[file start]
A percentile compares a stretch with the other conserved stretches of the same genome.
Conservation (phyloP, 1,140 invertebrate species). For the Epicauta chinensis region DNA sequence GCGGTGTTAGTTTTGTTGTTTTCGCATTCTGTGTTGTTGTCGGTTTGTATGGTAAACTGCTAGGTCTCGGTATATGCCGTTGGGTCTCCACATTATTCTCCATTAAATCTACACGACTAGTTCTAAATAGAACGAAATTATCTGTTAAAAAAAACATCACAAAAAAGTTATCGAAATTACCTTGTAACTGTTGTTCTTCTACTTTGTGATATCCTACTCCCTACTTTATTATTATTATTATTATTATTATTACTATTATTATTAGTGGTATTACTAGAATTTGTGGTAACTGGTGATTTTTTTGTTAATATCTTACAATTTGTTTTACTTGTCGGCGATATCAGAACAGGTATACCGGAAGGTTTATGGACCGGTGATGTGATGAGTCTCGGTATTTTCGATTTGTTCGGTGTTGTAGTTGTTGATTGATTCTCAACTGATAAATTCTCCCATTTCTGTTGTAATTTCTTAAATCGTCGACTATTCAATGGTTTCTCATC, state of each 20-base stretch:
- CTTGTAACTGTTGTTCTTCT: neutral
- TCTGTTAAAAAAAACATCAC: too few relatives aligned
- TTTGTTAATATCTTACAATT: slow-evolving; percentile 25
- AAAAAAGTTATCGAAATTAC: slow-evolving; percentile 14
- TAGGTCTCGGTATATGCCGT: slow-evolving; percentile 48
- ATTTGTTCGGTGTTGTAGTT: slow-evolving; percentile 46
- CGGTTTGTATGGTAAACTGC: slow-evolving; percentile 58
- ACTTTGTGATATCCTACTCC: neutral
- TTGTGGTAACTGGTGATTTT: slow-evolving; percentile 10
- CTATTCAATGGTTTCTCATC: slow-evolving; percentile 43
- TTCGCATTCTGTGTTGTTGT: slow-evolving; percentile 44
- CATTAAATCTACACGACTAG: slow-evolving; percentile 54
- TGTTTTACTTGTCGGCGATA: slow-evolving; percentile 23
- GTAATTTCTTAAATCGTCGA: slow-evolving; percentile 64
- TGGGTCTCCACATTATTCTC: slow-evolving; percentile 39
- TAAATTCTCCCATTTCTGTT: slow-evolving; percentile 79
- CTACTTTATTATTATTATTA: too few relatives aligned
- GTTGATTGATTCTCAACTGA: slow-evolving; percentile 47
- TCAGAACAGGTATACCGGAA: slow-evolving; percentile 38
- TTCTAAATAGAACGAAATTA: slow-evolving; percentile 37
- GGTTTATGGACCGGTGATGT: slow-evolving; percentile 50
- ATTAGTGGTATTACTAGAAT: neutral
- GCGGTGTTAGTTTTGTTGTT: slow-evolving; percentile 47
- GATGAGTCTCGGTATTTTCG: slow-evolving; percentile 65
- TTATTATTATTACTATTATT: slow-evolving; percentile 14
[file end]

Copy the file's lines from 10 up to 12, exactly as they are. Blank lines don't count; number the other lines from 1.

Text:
- ACTTTGTGATATCCTACTCC: neutral
- TTGTGGTAACTGGTGATTTT: slow-evolving; percentile 10
- CTATTCAATGGTTTCTCATC: slow-evolving; percentile 43